Avison Young (Canada) Inc. has opened 50 offices in the United States in the past five years, but that's only part of the expansion plan being done on the company's own terms.
"We have added 1,300 people in the U.S. We have added six offices in Europe," and offices in Asia are due to come in a year or so, said Avison's chief executive officer Mark Rose.
But the expansion is happening as the company holds fast to a strategy of staying privately owned, rather than tapping the stock market like so much of the competition.
Since 2008, when he came on board, during the worst of the economic downturn ("Pretty much the world was falling apart," he said), Mr. Rose transformed the Canada-centric company into a North American and, recently, multicontinental player with its current European expansion.
Commercial real estate is itself going through a cultural change. It's typically seen as a local business, no matter how global the companies involved. Real-estate service still involves managing individual properties in specific locales, or the feet-on-the-ground work of appraising property, or negotiating deals, or project troubleshooting, often all of the above.
Yet increasingly, multinational landlords and global tenants have been looking to real-estate service providers that are equally international. So for real-estate service companies to compete, it's not so much about fitting into new markets, but into the global market. It enables a big service provider to say to its international clients that it will find them a property to buy, help them lease it, manage it for them, and be their asset manager, those in the industry say.
But unlike Avison Young, real-estate service companies, such as CBRE Group Inc. and Jones Lang LaSalle (JLL) Inc., have been drawn to the stock market and have gone public. Speculation among analysts and industry watchers is that privately held Cushman & Wakefield Inc. is also on the verge of going public, given its recent merger with DTZ.
"The commercial real-estate industry as we know it has undergone over the last 10 to 15 to 20 years some very significant structural changes. As a result, the real-estate business broadly used to be privately owned, deal-driven and opportunistic. [It's now] migrating into the public markets and becoming a larger, more viable investment asset class," said analyst Ross Smotrich at Barclays in New York.
Commercial real-estate investors and commercial tenants have become larger and more corporate. "And so you've got this very interesting convergence of an industry that is becoming more, on the one hand, complicated – but on the other hand, more of an operating business than an entrepreneurial, one-off-deal business," Mr. Smotrich said.
Avison Young is portrayed by its CEO, however, as the alternative to a publicly owned real-estate service company. He sees Avison Young as staying structured like private, professional service providers in other sectors, such as multinational accounting and consulting firms and the largest law firms.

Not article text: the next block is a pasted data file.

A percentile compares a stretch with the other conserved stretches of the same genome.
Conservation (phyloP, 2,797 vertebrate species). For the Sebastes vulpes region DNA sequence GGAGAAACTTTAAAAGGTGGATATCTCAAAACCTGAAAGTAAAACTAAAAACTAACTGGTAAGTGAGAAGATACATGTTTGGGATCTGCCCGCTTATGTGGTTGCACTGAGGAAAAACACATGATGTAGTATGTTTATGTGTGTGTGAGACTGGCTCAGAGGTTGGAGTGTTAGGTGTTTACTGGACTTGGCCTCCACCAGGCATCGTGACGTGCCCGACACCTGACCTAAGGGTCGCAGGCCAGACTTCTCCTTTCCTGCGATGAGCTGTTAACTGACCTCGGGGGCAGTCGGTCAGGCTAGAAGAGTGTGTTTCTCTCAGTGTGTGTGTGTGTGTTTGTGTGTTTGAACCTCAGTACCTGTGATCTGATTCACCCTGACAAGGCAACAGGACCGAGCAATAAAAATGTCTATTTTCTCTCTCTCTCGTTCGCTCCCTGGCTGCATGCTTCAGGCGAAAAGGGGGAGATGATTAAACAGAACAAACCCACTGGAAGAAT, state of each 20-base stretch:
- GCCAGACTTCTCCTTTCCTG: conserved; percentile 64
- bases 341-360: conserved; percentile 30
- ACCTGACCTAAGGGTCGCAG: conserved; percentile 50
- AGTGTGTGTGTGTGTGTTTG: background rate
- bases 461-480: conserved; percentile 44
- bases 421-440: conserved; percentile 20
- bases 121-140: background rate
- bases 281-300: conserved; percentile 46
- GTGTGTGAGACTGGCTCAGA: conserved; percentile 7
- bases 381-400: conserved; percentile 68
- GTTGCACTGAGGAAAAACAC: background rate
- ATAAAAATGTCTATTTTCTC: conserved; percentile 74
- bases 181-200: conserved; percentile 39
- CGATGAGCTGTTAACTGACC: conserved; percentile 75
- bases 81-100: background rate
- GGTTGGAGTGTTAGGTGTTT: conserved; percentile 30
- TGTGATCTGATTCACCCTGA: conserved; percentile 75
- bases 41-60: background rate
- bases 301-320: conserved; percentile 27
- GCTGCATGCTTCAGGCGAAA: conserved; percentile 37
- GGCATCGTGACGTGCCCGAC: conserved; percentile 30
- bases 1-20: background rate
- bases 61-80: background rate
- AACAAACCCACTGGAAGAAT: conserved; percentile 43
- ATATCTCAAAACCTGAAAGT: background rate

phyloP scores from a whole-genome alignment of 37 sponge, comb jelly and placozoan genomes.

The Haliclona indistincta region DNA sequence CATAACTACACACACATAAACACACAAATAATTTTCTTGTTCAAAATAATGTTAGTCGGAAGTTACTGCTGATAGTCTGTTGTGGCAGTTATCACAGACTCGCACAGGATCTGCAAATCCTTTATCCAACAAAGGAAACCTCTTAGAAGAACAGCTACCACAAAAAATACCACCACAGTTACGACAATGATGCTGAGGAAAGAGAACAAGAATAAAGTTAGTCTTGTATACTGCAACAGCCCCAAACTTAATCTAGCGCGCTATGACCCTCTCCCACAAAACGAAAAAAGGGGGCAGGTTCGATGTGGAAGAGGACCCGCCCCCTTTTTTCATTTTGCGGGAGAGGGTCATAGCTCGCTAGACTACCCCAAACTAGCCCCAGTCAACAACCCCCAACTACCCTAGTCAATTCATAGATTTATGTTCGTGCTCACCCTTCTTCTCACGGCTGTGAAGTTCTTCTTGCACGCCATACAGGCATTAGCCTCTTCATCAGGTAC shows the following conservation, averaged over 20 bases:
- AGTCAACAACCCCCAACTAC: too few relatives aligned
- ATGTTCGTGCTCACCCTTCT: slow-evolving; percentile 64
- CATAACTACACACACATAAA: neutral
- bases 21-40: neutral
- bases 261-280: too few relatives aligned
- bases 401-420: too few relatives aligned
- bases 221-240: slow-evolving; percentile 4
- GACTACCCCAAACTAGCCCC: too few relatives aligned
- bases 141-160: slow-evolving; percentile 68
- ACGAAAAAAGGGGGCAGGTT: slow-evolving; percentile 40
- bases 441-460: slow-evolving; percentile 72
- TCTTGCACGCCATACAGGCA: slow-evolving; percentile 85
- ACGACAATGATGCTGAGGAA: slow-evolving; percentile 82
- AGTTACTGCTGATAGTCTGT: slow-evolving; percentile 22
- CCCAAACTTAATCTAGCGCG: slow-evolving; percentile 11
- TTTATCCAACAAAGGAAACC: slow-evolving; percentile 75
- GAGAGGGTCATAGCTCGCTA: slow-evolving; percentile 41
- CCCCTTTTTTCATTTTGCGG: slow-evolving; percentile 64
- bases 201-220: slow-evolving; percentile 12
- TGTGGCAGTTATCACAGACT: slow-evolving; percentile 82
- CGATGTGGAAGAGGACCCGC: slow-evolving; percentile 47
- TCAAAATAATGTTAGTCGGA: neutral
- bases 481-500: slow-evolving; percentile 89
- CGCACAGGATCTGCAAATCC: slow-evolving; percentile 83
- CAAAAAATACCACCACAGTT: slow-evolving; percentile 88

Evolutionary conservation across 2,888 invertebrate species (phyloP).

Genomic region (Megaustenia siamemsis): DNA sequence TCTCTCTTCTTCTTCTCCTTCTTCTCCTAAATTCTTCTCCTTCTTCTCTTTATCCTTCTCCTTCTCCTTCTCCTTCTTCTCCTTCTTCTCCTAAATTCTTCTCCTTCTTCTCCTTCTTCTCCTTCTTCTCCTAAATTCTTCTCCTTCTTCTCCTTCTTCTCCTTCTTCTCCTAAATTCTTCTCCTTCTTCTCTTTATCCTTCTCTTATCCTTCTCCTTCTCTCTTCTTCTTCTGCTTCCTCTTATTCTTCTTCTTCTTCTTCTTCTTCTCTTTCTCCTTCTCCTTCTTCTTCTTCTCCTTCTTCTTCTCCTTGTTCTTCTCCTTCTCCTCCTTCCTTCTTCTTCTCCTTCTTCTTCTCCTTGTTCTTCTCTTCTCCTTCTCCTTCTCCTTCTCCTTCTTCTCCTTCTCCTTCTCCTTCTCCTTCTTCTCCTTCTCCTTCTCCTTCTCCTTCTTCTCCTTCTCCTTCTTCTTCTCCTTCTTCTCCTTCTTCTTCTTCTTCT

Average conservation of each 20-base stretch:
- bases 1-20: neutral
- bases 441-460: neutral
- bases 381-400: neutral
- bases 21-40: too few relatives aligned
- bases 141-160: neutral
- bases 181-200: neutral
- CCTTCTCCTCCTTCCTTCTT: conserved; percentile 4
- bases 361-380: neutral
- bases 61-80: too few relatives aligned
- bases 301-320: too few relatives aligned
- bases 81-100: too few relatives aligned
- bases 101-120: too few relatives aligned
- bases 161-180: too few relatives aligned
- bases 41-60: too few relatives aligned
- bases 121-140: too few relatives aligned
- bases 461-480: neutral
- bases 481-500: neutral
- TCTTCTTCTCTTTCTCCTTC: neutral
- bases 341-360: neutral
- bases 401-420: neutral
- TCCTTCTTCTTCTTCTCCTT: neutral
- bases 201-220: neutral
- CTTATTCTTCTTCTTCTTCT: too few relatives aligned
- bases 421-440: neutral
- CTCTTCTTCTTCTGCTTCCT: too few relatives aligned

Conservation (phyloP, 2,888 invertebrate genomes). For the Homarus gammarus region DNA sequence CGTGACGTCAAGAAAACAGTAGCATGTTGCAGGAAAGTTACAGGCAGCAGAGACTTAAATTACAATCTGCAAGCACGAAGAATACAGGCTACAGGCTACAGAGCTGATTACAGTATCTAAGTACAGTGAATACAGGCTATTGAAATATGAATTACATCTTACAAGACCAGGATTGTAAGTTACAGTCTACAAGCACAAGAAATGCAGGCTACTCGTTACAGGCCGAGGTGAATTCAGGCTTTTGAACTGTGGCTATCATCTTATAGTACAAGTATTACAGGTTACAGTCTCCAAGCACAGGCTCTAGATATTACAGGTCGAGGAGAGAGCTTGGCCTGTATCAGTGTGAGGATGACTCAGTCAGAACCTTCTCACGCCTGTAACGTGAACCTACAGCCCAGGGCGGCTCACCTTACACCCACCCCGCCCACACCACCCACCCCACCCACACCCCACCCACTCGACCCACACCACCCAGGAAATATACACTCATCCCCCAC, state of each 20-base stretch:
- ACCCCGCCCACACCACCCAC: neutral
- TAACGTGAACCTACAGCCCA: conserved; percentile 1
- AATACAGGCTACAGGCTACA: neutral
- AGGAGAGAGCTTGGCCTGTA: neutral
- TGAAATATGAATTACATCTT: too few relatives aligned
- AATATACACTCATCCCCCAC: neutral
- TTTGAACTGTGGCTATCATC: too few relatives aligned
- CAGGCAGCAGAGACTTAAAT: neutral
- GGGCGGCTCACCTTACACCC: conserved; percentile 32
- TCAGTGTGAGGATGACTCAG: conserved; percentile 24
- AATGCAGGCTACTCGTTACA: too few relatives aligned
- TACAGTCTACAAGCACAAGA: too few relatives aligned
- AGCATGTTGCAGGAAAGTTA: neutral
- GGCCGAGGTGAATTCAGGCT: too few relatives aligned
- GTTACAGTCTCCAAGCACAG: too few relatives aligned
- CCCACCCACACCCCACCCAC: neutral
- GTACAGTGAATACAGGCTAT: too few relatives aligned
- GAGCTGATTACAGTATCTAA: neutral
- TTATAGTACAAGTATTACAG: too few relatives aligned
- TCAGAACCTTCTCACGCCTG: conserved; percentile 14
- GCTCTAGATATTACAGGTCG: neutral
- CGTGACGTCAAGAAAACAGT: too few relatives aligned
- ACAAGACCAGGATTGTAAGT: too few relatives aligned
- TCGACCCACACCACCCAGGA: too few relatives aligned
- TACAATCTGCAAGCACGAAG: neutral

His position is that so many privately held professional services firms, the Deloittes and Ernst & Youngs of the world, allow for much longer time frames for their business, such as 10-year horizons, rather than having to measure success by each public quarterly report every 90 days.
Mr. Rose was part of that world previously, particularly with his background in the merger of Jones Lang Wootton and LaSalle Partners in the U.S. to create publicly traded JLL.
Not taking Avison Young public affords "us the opportunity to be very, very different. What we've done is we've aligned ourselves with clients over an extended period of time," he said.
It also means that Avison Young is somewhat of a lesser known quantity among analysts and the financial community. Going public would mean opening its books. In the corporate world, transparency can help increase credibility and reduce questions, some financial analysts argue.
Aside from management style, there is the question of financing expansion. Avison Young has required committed capital to go on its aggressive, rapid expansion spree, not just in the United States but, since 2014, in Europe and, according to Mr. Rose, into Asia within 12 to 15 months.
The money, he explained, has come from "millions of dollars" in savings from not needing a public-company infrastructure tending to shareholders. Also, the principals (effectively the partners in the company, but technically principals given the structure of Avison Young, Mr. Rose explained) have put in "tens of millions."
"And then in 2011, we received an equity injection from private equity, a company called Tricorp Pacific Capital [Inc.] out of Vancouver, who also injected many tens of millions of dollars into our company," he said. The company also has some debt, but is "debt averse," Mr. Rose said.
Another factor was the larger economic picture. In 2008, when real estate, especially in the United States, was in jeopardy, Avison Young saw room for rapid expansion, which it latched onto quickly.
"As a matter of fact, the strategy was written to take advantage of the fact that the world was falling apart," Mr. Rose said.
"I don't subscribe to buying on the cheap or taking advantage of a situation to get something for less money. What I would say is that the best practices of the best companies actually invest heavier when you are at the trough of a cycle than when you are at the peak of a cycle."